Writer’s Name: S. F. Hardy
Journal Title: Reaching the Faces of Homelessness
There is a growing issue metastasizing in the United States—it goes by the name of homelessness - defined by the McKinney-Veto Homeless Assistance Act as: “individuals who lack a fixed, regular and adequate nighttime residence.” It is reported that 2.5 to 3.5 million people are homeless on any given night. Although homelessness can be seen in rural and suburban areas among various ethnic groups, the brunt of the disparity is overwhelmingly felt in African-American communities in urban metropolises.
My friends and loved ones perceive me as fearless, but what they don't know is that I do have a fear, a big one! I'm terrified of being homeless. I hide my fear because in the past, when shared, my concern was dismissed as being baseless and unreasonable. Perhaps it was due to lack of knowledge to what exactly homelessness is or denial of the economic crisis faced within this decade.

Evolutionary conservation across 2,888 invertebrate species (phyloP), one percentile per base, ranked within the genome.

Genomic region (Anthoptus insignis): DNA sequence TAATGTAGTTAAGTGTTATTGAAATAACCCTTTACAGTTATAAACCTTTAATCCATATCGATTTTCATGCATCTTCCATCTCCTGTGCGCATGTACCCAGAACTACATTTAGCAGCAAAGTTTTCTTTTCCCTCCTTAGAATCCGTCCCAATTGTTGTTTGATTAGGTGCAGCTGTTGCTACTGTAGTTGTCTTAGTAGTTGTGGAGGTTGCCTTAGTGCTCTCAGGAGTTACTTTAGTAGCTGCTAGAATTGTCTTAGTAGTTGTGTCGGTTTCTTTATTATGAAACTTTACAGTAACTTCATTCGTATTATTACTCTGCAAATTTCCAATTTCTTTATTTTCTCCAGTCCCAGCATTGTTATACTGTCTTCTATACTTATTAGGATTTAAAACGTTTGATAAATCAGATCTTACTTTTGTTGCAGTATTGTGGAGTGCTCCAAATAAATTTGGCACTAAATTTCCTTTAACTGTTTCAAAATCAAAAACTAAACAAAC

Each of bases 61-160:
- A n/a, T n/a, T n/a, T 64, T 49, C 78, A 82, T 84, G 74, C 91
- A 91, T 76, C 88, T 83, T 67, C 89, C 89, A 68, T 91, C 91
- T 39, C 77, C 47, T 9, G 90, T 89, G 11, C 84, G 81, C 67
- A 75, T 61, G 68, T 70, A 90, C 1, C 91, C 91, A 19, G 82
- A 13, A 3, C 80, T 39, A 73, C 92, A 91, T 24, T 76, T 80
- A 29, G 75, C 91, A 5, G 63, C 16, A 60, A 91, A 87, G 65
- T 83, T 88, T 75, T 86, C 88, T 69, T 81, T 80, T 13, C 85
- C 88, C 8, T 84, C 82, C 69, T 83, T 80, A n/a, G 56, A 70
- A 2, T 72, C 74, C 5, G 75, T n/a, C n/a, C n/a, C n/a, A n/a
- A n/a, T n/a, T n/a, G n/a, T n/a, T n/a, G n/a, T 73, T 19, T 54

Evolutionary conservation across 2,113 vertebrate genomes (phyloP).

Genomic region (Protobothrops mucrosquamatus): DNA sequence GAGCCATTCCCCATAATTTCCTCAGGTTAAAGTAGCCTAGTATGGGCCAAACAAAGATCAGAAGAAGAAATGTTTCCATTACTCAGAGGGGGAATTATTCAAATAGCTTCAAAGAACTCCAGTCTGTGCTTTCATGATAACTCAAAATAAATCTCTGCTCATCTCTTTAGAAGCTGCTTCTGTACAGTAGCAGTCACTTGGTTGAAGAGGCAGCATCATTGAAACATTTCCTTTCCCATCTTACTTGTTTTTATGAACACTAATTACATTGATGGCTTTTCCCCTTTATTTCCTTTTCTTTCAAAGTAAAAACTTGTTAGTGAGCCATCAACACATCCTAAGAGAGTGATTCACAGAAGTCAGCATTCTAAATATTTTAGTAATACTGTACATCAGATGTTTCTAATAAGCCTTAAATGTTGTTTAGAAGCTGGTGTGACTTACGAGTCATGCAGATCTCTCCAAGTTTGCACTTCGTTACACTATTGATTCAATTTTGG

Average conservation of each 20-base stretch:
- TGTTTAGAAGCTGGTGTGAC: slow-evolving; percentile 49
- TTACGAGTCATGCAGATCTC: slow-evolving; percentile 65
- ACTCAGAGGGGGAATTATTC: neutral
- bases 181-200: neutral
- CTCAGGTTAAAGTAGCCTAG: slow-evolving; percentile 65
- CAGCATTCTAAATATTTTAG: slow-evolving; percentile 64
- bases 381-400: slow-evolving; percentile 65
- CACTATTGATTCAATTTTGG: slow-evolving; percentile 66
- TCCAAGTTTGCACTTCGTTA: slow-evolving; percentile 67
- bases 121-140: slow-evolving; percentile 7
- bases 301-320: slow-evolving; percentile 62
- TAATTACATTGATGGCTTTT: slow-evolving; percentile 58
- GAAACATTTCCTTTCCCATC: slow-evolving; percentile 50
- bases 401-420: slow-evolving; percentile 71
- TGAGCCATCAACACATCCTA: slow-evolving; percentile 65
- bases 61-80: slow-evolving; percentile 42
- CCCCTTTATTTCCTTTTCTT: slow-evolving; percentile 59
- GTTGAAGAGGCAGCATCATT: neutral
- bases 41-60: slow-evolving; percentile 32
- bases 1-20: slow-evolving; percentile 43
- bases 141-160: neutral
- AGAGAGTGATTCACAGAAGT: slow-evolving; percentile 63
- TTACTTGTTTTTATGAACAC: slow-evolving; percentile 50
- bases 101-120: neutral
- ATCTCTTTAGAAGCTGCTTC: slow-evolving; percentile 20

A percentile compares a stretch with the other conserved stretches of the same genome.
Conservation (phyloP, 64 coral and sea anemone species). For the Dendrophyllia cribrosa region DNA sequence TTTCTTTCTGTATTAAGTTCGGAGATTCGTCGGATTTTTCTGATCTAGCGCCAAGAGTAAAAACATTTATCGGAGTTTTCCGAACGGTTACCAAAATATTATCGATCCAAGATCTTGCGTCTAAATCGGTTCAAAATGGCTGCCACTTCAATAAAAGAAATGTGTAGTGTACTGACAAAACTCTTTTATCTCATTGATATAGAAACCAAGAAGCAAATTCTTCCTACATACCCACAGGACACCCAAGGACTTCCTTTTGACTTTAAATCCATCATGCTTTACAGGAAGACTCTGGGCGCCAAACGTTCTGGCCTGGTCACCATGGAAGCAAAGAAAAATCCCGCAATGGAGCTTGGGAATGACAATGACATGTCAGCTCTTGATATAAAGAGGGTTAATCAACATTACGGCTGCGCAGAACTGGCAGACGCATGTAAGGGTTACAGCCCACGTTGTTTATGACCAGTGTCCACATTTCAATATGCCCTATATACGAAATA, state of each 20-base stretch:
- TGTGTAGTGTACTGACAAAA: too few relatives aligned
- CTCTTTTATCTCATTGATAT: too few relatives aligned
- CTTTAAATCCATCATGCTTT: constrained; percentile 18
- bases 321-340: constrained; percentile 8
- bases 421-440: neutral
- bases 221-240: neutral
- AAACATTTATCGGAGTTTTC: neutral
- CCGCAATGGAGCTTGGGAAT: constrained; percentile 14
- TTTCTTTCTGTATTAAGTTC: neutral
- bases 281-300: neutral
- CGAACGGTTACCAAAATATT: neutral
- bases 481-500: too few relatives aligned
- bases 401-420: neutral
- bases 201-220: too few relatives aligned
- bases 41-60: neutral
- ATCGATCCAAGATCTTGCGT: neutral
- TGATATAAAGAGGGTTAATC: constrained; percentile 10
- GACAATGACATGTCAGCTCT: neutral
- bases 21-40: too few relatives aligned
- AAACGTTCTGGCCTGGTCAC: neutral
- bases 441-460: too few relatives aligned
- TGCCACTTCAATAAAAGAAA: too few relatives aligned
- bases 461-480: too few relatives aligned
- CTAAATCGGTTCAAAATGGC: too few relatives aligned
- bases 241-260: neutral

Brace yourself, as we explore the grim reality homelessness bestows revealing that it is diverse in the populations it affects and is not exclusive to a particular group as one Facebook commenter described as: "irresponsible people who make one bad decision after another." Truth is, this crisis extends itself to individuals, families, youth, the mentally ill, and Veterans alike. Like the population it affects, the reasons behind homelessness as well as the characteristics are wide-ranging.
In 2010, my fears where inflamed after discovering that Michigan was host to a homeless population of 100,000 individuals. The fire inside matured as I learned 20,000 of the 100,000 homeless existed in Detroit. Revealing Detroit as the national leader of the homeless population, 82.7% of the 713,777 individuals accounted for in the 2010 Census are African-American.
"Where is that number, I know I saw it when we moved.” Frustrated, that I couldn’t find the number Tonya gave me in case we lost touch, I took comfort knowing that I took the time to get to know her. Many, but not all of our talks took place on the same concrete church porch Tonya often slept on. Tonya has been on my mind lately and it concerns me that the parish as well as the porch remains; but Tonya has disappeared without a word of whereabouts or condition.